MADISON (WKOW) -- If you're planning to vote in the Republican presidential primary, you won't need to present a photo ID.
That's because Dane County Judge David Flanagan issued a temporary injunction in the lawsuit filed against the State of Wisconsin by the Milwaukee NAACP and Voces de la Frontera, an immigrant rights group.
The injunction temporarily stops the photo ID requirement, at least until the case goes to trial April 16.
For months, county and city clerks from around the state have been training poll workers on how to carry out the new voter ID law.
Now, they have to put the brakes on, meaning poll workers won't be able to require voters to show a photo ID for the April 3 election.
"It's frustrating, cuz we've been training staff for the photo ID, on the envelopes, I think we just addressed like six different forms that had the photo ID on it and now we're not exactly sure how its gonna be addressed," said Barbara Frank, Jefferson County Clerk and the head of the Wisconsin County Clerks Association.
How it will be addressed is up to the Government Accountability Board, whose executive director told 27 News that not all of the law's provisions are being put on hold.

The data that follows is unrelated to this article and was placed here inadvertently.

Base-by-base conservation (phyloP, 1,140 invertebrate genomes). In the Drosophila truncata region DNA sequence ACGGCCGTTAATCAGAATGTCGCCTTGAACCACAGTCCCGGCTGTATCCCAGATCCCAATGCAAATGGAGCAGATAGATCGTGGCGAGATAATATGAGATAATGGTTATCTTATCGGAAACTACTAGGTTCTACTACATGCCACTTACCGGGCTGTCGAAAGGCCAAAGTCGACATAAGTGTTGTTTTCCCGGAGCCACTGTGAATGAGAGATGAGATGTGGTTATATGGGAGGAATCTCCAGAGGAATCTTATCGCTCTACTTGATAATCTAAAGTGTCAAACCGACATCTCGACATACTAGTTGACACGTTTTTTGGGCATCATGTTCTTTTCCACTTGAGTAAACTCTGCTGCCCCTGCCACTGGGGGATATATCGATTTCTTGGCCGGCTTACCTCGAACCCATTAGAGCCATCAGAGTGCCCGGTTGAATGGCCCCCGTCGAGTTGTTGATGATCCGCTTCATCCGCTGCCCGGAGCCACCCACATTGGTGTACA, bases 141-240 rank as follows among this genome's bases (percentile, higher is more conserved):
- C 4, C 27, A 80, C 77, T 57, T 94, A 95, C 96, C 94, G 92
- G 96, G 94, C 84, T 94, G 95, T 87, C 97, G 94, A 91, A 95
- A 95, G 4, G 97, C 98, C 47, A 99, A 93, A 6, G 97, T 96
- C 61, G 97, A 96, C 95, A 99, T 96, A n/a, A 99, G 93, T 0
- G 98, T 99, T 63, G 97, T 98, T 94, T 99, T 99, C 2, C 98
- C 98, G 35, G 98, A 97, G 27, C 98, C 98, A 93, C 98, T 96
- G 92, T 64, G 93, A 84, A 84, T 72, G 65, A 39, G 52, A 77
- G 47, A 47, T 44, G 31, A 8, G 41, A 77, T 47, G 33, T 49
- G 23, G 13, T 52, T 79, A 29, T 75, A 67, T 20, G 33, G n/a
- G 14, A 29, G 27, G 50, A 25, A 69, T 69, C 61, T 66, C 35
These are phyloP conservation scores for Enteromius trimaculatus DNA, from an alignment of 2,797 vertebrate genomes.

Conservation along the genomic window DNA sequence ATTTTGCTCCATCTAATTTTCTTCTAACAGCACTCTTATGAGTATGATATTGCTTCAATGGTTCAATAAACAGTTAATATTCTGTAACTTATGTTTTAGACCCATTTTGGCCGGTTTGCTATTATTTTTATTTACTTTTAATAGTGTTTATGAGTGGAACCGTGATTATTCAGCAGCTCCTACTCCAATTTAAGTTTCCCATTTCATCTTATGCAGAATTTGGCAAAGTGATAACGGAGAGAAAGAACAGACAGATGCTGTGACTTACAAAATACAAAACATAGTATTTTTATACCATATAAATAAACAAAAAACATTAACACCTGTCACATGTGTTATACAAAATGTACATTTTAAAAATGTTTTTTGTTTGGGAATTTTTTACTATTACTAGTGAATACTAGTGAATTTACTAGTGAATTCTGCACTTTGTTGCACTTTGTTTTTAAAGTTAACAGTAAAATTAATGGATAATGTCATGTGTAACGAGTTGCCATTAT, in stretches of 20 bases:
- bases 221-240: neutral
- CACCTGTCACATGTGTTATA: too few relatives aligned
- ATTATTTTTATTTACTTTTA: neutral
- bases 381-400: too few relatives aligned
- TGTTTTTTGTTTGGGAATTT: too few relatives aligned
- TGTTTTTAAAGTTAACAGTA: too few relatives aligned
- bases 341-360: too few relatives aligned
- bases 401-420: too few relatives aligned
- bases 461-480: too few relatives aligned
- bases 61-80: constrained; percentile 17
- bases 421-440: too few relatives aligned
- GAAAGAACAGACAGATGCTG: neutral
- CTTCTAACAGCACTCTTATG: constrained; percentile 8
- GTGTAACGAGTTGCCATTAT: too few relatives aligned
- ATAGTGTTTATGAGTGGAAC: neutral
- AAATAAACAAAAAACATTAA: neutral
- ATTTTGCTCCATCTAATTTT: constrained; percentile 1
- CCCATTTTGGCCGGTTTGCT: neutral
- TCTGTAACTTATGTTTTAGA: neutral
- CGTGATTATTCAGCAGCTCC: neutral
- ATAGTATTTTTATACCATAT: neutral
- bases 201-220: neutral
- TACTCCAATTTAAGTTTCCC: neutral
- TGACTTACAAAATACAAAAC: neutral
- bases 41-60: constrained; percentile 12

"A lot of the changes that were in place, such as the 28 day residency requirement and the signing of the poll list will stay in place," said GAB Exec. Director Kevin Kennedy.
Democrats who opposed voter ID say the judge's injunction should at least give people more time to learn the laws ins and outs.
"People think it's whatever ID they want to use and that's not the case," said Sen. Chris Larson (D-Milwaukee). "So, there's significant concerns from veterans, from seniors, from students and its only responsible to look at this law and the impact its gonna have."
But members of both parties know this ruling is only temporary.
And even if Judge Flanagan makes it permanent, that ruling is unlikely to survive an appeal.
A spokesperson for Attorney General J. B. Van Hollen said his office will likely file an appeal if there is a permanent injunction.
"Other states have proven when they've gone to the court system, I mean, there are systems almost identical to ours have been upheld," said Rep. Scott Krug (R-Wisconsin Rapids).
Governor Scott Walker's office released a statement on the injunction, part of which read: "Requiring photo identification to vote is common sense."
MADISON (WKOW) -- A Wisconsin judge has granted a temporary injunction to stop the state's new voter identification law that went into effect in February.
Dane County Circuit Judge David Flanagan granted the injunction Tuesday. It will stop the law from taking effect for the state's April 3 presidential primary election.
The NAACP's Milwaukee branch and immigration rights group Voces de la Frontera filed the lawsuit last year. A trial on a permanent injunction is scheduled for April 16.
The Wisconsin Government Accountability Board did not immediately comment on the judge's order.
There are currently four lawsuits against the state's new voter ID law.